Cooperation between China and Central and Eastern European Countries

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Cooperation between China and Central and Eastern European Countries (China-CEE, China-CEEC, also 17+1, formerly 16+1) is an initiative by the Chinese Ministry of Foreign Affairs to promote business and investment relations between China and 17 countries of CEE (CEEC)Albania, Bosnia and Herzegovina, Bulgaria, Croatia, Czech Republic, Estonia, Greece, Hungary, Latvia, Lithuania, North Macedonia, Montenegro, Poland, Romania, Serbia, Slovakia and Slovenia.[1][2]

Format[edit]

The format was founded in 2012 in Budapest to push for cooperation of the "17+1" (the 17 CEE countries and China). The 17+1 meet annually; summits were held in Dubrovnik (2019), Sofia (2018), Budapest (2017), Riga (2016), Suzhou (2015), Belgrade (2014), Bucharest (2013) and Warsaw (2012). The China-CEE secretariat is in Beijing, with 17 "national coordinators" in each of the partner CEE countries.[3]

The format's goals are to promote the Chinese Belt and Road Initiative and enhance cooperation in the fields of infrastructure, transportation and logistics, trade and investment".[4][5] These goals are supported by "growing ties in the areas of culture, education and tourism ... cultural exchanges, think tanks and NGOs."[4]

Infrastructure, investment and trade[edit]

This includes (as of 2017) Serbia's E763 Highway project, the Budapest-Belgrade railway and the China-Europe land-sea express line. In Croatia, a contract to build the first phase of the Peljesac bridge and its access roads, signed by a Chinese consortium led by China Road and Bridge Corporation (CRBC). In Poland, the acquisitions of Huta Stalowa Wola civil engineering machinery division and KFLT Bearings Poland by Chinese companies. According to China Customs’ statistics, China's trade volume with CEEC totaled $67.98 billion in 2017, a 15.9 percent increase compared to that of 2016.[4] According to the Chinese Ministry of Commerce, in 2016 China-CEE trade increased to $58.7 billion (from $43.9 billion in 2010), while its investment in CEE countries has accumulated to more than $8 billion, covering industries such as machinery, chemical, telecom and new energy.[5]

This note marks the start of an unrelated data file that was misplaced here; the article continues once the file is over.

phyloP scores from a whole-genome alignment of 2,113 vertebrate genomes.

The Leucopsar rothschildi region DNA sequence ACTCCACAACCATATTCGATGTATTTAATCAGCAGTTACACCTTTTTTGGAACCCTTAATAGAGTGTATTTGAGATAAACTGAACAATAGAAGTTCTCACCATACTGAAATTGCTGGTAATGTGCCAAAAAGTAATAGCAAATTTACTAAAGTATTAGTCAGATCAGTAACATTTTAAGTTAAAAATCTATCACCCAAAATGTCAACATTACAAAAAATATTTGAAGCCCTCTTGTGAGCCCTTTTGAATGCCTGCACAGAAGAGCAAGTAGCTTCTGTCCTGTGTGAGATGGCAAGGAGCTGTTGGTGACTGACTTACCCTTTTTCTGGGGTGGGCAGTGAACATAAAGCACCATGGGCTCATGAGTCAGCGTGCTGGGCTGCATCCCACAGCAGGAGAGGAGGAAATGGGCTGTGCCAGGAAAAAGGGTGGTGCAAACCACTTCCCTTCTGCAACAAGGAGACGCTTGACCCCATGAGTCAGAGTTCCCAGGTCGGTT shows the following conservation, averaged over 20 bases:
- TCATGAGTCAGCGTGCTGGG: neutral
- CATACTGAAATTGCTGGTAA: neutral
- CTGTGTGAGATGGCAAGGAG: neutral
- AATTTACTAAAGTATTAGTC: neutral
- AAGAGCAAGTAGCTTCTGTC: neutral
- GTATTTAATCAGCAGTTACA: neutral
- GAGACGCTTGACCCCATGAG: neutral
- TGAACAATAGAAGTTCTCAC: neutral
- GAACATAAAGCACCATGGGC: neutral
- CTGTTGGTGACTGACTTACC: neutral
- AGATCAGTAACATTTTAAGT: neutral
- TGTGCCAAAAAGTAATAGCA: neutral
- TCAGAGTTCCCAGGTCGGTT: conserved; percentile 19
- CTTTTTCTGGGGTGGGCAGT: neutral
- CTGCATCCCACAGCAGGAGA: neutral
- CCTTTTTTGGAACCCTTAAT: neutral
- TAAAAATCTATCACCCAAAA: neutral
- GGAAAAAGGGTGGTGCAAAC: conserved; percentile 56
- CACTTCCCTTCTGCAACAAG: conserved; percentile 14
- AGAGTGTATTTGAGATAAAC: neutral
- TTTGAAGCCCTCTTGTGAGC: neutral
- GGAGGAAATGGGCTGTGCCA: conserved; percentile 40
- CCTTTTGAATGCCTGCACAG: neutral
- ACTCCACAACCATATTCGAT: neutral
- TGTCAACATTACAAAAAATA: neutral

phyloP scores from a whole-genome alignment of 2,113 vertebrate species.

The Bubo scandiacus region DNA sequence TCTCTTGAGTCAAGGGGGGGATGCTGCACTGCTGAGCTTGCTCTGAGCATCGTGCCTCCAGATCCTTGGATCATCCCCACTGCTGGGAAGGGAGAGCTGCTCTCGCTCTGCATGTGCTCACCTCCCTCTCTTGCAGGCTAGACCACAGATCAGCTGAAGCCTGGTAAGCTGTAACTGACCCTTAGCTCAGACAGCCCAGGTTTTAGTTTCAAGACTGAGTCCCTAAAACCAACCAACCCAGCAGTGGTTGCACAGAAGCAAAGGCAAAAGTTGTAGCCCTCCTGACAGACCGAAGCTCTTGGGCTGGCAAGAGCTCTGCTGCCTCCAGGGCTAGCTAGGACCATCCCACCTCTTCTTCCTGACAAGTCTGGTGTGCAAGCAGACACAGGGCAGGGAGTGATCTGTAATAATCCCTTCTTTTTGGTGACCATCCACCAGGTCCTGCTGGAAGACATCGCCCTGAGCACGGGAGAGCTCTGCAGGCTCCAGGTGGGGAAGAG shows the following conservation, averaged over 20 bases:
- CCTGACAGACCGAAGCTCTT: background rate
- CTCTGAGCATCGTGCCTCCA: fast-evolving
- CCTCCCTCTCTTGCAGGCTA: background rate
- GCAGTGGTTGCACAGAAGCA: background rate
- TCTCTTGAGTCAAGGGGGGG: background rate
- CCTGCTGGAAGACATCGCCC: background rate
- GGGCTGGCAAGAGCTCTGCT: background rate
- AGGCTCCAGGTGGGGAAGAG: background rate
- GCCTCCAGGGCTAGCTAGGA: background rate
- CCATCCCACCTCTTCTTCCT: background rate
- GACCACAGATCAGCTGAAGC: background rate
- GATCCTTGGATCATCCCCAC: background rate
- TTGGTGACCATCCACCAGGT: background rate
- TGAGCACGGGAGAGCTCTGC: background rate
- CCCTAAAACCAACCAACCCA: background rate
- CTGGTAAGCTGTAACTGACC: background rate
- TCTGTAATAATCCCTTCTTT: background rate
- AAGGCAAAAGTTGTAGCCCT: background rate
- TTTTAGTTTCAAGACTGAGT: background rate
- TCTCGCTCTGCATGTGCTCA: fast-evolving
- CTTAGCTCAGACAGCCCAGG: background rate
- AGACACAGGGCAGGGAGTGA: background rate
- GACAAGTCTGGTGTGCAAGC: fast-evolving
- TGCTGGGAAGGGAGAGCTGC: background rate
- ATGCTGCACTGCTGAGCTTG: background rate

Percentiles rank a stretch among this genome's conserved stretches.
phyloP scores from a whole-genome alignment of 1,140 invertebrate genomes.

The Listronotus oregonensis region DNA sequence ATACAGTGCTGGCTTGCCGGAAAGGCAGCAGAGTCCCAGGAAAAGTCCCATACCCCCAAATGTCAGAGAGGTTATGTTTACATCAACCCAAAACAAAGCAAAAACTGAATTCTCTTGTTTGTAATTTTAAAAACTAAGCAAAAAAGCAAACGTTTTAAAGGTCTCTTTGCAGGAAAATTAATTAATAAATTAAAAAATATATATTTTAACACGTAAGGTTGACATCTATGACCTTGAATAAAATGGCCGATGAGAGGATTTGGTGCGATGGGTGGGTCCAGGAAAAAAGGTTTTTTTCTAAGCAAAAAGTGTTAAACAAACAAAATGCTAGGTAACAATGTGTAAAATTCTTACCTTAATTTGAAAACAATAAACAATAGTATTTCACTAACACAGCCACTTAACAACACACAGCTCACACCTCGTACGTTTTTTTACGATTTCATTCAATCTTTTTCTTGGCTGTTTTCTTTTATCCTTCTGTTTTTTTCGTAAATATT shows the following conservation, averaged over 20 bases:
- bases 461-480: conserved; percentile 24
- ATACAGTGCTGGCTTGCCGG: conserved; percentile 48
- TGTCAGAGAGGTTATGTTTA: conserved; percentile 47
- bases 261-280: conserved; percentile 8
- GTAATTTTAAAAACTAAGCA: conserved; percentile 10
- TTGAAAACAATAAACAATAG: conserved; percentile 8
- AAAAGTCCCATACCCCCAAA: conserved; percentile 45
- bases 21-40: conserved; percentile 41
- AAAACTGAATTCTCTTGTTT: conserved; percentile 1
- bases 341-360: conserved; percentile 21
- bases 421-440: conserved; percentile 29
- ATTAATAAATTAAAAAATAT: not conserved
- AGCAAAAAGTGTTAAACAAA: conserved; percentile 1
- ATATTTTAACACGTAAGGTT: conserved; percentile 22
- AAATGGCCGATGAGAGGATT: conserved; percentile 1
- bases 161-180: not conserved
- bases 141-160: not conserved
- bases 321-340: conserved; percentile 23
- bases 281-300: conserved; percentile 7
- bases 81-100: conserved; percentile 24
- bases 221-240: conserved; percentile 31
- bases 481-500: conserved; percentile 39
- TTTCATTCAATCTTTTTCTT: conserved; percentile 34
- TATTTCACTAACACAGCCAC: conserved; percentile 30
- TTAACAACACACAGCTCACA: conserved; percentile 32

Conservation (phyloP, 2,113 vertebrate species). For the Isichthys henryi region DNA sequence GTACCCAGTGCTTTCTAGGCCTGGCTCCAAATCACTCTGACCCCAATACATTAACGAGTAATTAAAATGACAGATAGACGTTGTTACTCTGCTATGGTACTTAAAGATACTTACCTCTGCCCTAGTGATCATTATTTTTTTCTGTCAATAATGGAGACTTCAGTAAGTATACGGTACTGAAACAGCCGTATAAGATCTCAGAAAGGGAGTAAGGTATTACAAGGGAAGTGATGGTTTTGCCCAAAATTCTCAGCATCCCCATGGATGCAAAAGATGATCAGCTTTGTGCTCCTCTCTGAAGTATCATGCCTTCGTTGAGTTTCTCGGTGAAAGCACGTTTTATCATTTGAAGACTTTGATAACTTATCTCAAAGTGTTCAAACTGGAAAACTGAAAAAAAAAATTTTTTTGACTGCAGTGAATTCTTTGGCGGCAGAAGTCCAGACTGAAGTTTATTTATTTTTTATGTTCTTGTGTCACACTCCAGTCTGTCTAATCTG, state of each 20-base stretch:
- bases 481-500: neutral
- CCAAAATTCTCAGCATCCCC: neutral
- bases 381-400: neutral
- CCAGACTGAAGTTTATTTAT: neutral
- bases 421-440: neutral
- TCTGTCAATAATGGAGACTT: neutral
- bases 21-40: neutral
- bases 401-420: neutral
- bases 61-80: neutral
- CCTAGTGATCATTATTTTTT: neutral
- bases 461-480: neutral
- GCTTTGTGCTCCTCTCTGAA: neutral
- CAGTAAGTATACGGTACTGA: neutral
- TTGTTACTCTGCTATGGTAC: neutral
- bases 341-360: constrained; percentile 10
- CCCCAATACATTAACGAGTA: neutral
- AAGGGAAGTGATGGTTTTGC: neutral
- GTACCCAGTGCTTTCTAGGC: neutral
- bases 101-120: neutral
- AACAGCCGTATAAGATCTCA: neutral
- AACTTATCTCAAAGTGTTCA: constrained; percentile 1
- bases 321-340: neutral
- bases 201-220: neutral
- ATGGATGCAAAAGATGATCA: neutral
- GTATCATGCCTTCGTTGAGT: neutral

Cultural links[edit]

From 2012 to 2017 six new direct flight routes between China and CEEC has been opened, the number of Chinese tourists visiting CEEC increased from 280,000 to 930,000, and the number of exchange students doubled as well[provide figures]. A China-CEEC Coordination Center for Cultural Cooperation was opened in North Macedonia. In China, the China-CEEC training center for young artists and China-CEEC Cultural and Creative Industries Exchanges and Cooperation Center were opened in the southwestern city of Chengdu.

EU opposition[edit]

China says the initiative is a ‘win–win’ cooperation for the countries involved and the EU. European think tanks have raised the view that China is pursuing an assertive strategy of ‘divide and conquer’ designed to benefit China at Europe's expense.[6]

See also[edit]

References[edit]

  1. ^ "Chinese '16+1' Initiative to Be Called '17+1' after Greece Joins Group". N1. April 13, 2019. Retrieved October 26, 2019.
  2. ^ Introduction of the Secretariat for Cooperation between China and Central and Eastern European Countries, on the china-ceec.org web (2013/11/20)
  3. ^ National Coordinators on the china-ceec.org web
  4. ^ a b c ‘16+1’ mechanism set to bolster China-Europe ties, on the china-ceec.org web (2018/07/10)
  5. ^ a b Cooperation between China and Central and Eastern Europe: Promising Start, Doubtful Outlook, by Ágnes Szunomár, China-US Focus, December 6, 2017
  6. ^ China’s Economic Diplomacy in Central and Eastern Europe: A Case of Offensive Mercantilism?, by Jeremy Garlick, Europe-Asia Studies, online September 2019

Publications[edit]

  • China's Relations with Central and Eastern Europe: From "Old Comrades" to New Partners, Edited by Weiqing Song, Routledge, October 2017
  • Central and Eastern Europe as a New Frontier of China's Multilateral Diplomacy, Guest Editor: Dragan Pavlićević, Global China and Symbolic Power: The Case of 16 + 1 Cooperation, by Anastas Vangeli, Journal of Contemporary China, 11 April 11, 2018, https://doi.org/10.1080/10670564.2018.1458056
  • China's Engagement with the Sixteen Countries of Central, East and Southeast Europe under the Belt and Road Initiative, by Anastas Vangeli, 19 September 19, 2017, https://doi.org/10.1111/cwe.12216, in: China & World Economy, Volume 25, Issue 5, Special Issue: Eurasian Perspectives on China's Belt and Road Initiative, September–October 2017, Pages 101-124
  • The New Silk Road: China Meets Europe in the Baltic Sea Region – A Business Perspective, Edited by Jean-Paul Larçon (HEC Paris, France), World Scientific, July 2017
  • Romanian rhetoric on China's 16+1. Diffraction of politics and economics at Babeș-Bolyai University of Cluj-Napoca (Romania) by Radu Sava [1], November 2019.
  • Andreea Brînză, The “17+1” Mechanism, Caught Between China and the United States, China Quarterly of International Strategic Studies, Vol. 05, No. 02, pp. 213-231 (2019), https://doi.org/10.1142/S237774001950009X

External links[edit]